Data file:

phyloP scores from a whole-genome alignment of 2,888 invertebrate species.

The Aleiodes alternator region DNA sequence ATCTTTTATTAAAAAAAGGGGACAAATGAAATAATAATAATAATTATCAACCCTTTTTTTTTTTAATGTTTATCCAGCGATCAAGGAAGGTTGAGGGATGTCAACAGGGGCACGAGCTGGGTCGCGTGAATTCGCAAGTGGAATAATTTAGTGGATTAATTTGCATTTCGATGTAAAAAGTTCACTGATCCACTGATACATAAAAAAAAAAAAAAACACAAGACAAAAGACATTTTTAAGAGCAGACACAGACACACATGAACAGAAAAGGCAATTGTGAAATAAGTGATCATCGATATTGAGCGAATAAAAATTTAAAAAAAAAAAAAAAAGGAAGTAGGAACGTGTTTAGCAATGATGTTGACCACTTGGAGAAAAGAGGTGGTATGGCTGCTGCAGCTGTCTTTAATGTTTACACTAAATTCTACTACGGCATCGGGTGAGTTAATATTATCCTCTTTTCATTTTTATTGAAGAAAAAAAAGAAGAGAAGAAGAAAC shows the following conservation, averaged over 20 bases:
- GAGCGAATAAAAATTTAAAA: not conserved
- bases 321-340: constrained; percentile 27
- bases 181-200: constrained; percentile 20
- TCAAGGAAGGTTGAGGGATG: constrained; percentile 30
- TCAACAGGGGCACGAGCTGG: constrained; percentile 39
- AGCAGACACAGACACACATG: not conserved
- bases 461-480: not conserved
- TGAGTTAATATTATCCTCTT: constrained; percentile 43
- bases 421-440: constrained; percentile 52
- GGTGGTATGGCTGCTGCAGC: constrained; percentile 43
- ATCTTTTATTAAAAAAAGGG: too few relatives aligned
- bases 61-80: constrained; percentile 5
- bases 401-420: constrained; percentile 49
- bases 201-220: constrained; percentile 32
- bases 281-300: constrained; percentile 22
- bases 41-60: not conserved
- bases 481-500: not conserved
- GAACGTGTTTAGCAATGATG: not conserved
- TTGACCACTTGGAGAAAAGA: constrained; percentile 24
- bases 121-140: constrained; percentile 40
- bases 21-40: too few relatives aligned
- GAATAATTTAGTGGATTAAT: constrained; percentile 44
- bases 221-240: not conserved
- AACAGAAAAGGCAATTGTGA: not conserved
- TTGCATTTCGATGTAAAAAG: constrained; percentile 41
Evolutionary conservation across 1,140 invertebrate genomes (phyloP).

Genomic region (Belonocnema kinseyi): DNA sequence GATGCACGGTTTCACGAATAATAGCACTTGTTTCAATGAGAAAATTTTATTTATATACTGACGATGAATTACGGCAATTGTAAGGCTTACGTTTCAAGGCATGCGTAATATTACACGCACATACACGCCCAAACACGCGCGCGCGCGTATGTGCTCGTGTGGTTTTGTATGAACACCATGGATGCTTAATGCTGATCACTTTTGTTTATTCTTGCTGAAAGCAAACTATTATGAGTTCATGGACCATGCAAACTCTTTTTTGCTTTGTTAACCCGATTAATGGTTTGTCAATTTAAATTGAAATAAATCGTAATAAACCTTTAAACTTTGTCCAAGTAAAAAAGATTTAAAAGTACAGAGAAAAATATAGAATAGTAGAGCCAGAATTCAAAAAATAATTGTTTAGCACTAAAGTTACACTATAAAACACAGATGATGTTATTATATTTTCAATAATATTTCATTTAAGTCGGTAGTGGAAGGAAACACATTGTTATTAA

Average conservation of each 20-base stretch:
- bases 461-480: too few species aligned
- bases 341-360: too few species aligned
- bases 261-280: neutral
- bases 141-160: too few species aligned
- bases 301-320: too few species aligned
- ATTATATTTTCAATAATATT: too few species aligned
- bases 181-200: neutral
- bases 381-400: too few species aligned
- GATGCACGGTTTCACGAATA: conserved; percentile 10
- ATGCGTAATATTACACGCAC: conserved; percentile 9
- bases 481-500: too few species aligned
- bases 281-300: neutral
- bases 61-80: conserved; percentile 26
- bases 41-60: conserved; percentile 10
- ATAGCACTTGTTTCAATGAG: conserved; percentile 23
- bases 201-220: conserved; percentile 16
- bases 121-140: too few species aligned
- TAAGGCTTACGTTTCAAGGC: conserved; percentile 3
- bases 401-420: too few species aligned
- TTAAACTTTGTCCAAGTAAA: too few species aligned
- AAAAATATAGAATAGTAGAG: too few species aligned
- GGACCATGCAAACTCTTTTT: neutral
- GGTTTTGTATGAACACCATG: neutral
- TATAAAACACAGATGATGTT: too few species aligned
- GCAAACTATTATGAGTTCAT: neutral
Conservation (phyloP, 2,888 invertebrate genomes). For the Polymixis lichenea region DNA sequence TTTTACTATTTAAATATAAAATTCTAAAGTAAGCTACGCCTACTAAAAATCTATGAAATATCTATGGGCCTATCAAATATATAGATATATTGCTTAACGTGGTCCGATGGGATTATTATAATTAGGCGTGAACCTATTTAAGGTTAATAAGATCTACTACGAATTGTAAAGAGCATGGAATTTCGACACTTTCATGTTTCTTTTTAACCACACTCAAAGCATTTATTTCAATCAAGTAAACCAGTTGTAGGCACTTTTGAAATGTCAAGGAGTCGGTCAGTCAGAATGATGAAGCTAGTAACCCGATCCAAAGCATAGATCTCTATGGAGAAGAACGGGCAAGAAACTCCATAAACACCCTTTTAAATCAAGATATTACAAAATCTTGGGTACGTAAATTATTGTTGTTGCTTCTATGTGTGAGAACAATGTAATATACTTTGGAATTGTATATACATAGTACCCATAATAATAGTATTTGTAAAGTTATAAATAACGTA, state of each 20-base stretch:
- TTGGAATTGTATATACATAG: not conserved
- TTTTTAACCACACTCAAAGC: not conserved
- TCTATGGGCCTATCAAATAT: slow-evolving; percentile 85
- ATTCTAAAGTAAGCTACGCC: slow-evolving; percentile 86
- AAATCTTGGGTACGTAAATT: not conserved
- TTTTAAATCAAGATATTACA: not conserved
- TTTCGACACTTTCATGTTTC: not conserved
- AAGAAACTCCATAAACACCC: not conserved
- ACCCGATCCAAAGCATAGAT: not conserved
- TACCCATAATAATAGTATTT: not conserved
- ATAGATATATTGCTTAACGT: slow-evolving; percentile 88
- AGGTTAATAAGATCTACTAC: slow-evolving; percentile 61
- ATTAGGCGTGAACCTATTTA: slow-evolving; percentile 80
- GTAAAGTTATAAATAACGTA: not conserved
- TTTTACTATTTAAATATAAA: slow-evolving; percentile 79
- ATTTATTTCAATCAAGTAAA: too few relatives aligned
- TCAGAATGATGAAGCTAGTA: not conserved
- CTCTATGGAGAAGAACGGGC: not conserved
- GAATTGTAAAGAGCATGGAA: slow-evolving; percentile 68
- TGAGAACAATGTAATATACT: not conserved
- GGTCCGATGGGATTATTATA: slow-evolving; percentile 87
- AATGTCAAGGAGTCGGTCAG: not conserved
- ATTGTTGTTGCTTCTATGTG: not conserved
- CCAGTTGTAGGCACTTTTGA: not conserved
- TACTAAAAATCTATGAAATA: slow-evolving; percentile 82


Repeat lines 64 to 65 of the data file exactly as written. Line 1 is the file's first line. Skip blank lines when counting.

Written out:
- AAGAAACTCCATAAACACCC: not conserved
- ACCCGATCCAAAGCATAGAT: not conserved